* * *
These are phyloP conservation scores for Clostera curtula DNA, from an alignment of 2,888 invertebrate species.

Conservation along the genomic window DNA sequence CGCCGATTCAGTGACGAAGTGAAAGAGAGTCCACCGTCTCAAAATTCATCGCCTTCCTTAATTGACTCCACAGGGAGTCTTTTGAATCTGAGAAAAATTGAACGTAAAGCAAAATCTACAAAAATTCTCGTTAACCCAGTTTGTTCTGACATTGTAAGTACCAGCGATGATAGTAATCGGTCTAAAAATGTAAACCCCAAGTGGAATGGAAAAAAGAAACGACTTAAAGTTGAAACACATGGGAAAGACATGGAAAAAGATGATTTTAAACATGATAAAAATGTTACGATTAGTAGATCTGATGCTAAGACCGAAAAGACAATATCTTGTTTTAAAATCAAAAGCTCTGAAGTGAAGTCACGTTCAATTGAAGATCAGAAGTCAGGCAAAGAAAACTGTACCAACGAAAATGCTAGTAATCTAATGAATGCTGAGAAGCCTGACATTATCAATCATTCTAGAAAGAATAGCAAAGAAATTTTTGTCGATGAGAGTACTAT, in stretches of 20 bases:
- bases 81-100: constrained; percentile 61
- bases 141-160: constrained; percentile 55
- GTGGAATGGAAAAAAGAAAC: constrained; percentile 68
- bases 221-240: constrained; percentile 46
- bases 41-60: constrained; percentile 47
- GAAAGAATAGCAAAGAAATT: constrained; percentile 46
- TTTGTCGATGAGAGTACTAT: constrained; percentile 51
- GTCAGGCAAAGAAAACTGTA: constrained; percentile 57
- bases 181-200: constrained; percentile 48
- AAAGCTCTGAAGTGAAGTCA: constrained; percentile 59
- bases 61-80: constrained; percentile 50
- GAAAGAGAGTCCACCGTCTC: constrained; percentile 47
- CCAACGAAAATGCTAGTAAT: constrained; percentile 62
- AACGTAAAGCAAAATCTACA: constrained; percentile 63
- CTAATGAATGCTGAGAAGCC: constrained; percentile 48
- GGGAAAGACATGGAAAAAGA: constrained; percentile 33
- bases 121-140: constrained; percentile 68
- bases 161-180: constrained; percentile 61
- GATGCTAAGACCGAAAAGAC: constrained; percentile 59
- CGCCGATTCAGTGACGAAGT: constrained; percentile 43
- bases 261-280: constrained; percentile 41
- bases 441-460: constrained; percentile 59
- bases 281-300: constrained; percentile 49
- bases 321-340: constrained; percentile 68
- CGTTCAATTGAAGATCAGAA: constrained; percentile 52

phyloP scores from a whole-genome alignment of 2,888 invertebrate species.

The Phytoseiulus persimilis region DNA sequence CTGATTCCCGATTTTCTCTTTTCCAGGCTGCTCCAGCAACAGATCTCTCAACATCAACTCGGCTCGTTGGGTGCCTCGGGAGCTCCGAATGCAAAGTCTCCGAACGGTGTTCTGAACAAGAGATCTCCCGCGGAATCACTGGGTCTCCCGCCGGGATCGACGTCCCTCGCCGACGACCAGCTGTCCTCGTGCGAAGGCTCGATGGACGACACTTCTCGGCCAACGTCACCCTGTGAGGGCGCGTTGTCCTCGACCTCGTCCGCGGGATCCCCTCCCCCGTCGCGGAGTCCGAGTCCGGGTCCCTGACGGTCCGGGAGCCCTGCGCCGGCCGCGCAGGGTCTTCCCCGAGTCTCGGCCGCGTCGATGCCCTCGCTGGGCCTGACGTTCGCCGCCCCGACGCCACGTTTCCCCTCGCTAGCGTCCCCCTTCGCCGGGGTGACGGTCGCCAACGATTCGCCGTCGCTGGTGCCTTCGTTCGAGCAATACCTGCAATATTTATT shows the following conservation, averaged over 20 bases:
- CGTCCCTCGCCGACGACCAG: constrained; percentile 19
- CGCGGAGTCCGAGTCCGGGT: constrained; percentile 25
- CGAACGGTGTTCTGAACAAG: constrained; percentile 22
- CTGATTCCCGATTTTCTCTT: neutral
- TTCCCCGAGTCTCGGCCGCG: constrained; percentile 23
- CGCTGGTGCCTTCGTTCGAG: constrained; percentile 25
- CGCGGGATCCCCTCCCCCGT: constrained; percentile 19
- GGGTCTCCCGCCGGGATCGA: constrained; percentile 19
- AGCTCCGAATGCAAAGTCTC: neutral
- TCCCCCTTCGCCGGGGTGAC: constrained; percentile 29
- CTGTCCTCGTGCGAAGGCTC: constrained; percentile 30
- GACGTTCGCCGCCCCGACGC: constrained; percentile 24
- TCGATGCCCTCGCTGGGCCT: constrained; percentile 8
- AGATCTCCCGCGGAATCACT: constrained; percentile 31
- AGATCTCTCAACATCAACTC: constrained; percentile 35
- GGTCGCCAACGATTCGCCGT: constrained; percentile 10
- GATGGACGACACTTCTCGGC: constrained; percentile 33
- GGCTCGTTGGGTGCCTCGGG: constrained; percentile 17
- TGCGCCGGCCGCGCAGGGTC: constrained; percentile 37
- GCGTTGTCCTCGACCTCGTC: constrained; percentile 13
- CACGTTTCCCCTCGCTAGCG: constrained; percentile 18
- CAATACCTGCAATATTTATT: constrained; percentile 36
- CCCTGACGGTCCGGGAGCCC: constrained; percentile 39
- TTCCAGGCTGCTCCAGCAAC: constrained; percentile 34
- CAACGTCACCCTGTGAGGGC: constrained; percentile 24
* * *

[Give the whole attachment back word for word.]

These are phyloP conservation scores for Clostera curtula DNA, from an alignment of 2,888 invertebrate species.

Conservation along the genomic window DNA sequence CGCCGATTCAGTGACGAAGTGAAAGAGAGTCCACCGTCTCAAAATTCATCGCCTTCCTTAATTGACTCCACAGGGAGTCTTTTGAATCTGAGAAAAATTGAACGTAAAGCAAAATCTACAAAAATTCTCGTTAACCCAGTTTGTTCTGACATTGTAAGTACCAGCGATGATAGTAATCGGTCTAAAAATGTAAACCCCAAGTGGAATGGAAAAAAGAAACGACTTAAAGTTGAAACACATGGGAAAGACATGGAAAAAGATGATTTTAAACATGATAAAAATGTTACGATTAGTAGATCTGATGCTAAGACCGAAAAGACAATATCTTGTTTTAAAATCAAAAGCTCTGAAGTGAAGTCACGTTCAATTGAAGATCAGAAGTCAGGCAAAGAAAACTGTACCAACGAAAATGCTAGTAATCTAATGAATGCTGAGAAGCCTGACATTATCAATCATTCTAGAAAGAATAGCAAAGAAATTTTTGTCGATGAGAGTACTAT, in stretches of 20 bases:
- bases 81-100: constrained; percentile 61
- bases 141-160: constrained; percentile 55
- GTGGAATGGAAAAAAGAAAC: constrained; percentile 68
- bases 221-240: constrained; percentile 46
- bases 41-60: constrained; percentile 47
- GAAAGAATAGCAAAGAAATT: constrained; percentile 46
- TTTGTCGATGAGAGTACTAT: constrained; percentile 51
- GTCAGGCAAAGAAAACTGTA: constrained; percentile 57
- bases 181-200: constrained; percentile 48
- AAAGCTCTGAAGTGAAGTCA: constrained; percentile 59
- bases 61-80: constrained; percentile 50
- GAAAGAGAGTCCACCGTCTC: constrained; percentile 47
- CCAACGAAAATGCTAGTAAT: constrained; percentile 62
- AACGTAAAGCAAAATCTACA: constrained; percentile 63
- CTAATGAATGCTGAGAAGCC: constrained; percentile 48
- GGGAAAGACATGGAAAAAGA: constrained; percentile 33
- bases 121-140: constrained; percentile 68
- bases 161-180: constrained; percentile 61
- GATGCTAAGACCGAAAAGAC: constrained; percentile 59
- CGCCGATTCAGTGACGAAGT: constrained; percentile 43
- bases 261-280: constrained; percentile 41
- bases 441-460: constrained; percentile 59
- bases 281-300: constrained; percentile 49
- bases 321-340: constrained; percentile 68
- CGTTCAATTGAAGATCAGAA: constrained; percentile 52

phyloP scores from a whole-genome alignment of 2,888 invertebrate species.

The Phytoseiulus persimilis region DNA sequence CTGATTCCCGATTTTCTCTTTTCCAGGCTGCTCCAGCAACAGATCTCTCAACATCAACTCGGCTCGTTGGGTGCCTCGGGAGCTCCGAATGCAAAGTCTCCGAACGGTGTTCTGAACAAGAGATCTCCCGCGGAATCACTGGGTCTCCCGCCGGGATCGACGTCCCTCGCCGACGACCAGCTGTCCTCGTGCGAAGGCTCGATGGACGACACTTCTCGGCCAACGTCACCCTGTGAGGGCGCGTTGTCCTCGACCTCGTCCGCGGGATCCCCTCCCCCGTCGCGGAGTCCGAGTCCGGGTCCCTGACGGTCCGGGAGCCCTGCGCCGGCCGCGCAGGGTCTTCCCCGAGTCTCGGCCGCGTCGATGCCCTCGCTGGGCCTGACGTTCGCCGCCCCGACGCCACGTTTCCCCTCGCTAGCGTCCCCCTTCGCCGGGGTGACGGTCGCCAACGATTCGCCGTCGCTGGTGCCTTCGTTCGAGCAATACCTGCAATATTTATT shows the following conservation, averaged over 20 bases:
- CGTCCCTCGCCGACGACCAG: constrained; percentile 19
- CGCGGAGTCCGAGTCCGGGT: constrained; percentile 25
- CGAACGGTGTTCTGAACAAG: constrained; percentile 22
- CTGATTCCCGATTTTCTCTT: neutral
- TTCCCCGAGTCTCGGCCGCG: constrained; percentile 23
- CGCTGGTGCCTTCGTTCGAG: constrained; percentile 25
- CGCGGGATCCCCTCCCCCGT: constrained; percentile 19
- GGGTCTCCCGCCGGGATCGA: constrained; percentile 19
- AGCTCCGAATGCAAAGTCTC: neutral
- TCCCCCTTCGCCGGGGTGAC: constrained; percentile 29
- CTGTCCTCGTGCGAAGGCTC: constrained; percentile 30
- GACGTTCGCCGCCCCGACGC: constrained; percentile 24
- TCGATGCCCTCGCTGGGCCT: constrained; percentile 8
- AGATCTCCCGCGGAATCACT: constrained; percentile 31
- AGATCTCTCAACATCAACTC: constrained; percentile 35
- GGTCGCCAACGATTCGCCGT: constrained; percentile 10
- GATGGACGACACTTCTCGGC: constrained; percentile 33
- GGCTCGTTGGGTGCCTCGGG: constrained; percentile 17
- TGCGCCGGCCGCGCAGGGTC: constrained; percentile 37
- GCGTTGTCCTCGACCTCGTC: constrained; percentile 13
- CACGTTTCCCCTCGCTAGCG: constrained; percentile 18
- CAATACCTGCAATATTTATT: constrained; percentile 36
- CCCTGACGGTCCGGGAGCCC: constrained; percentile 39
- TTCCAGGCTGCTCCAGCAAC: constrained; percentile 34
- CAACGTCACCCTGTGAGGGC: constrained; percentile 24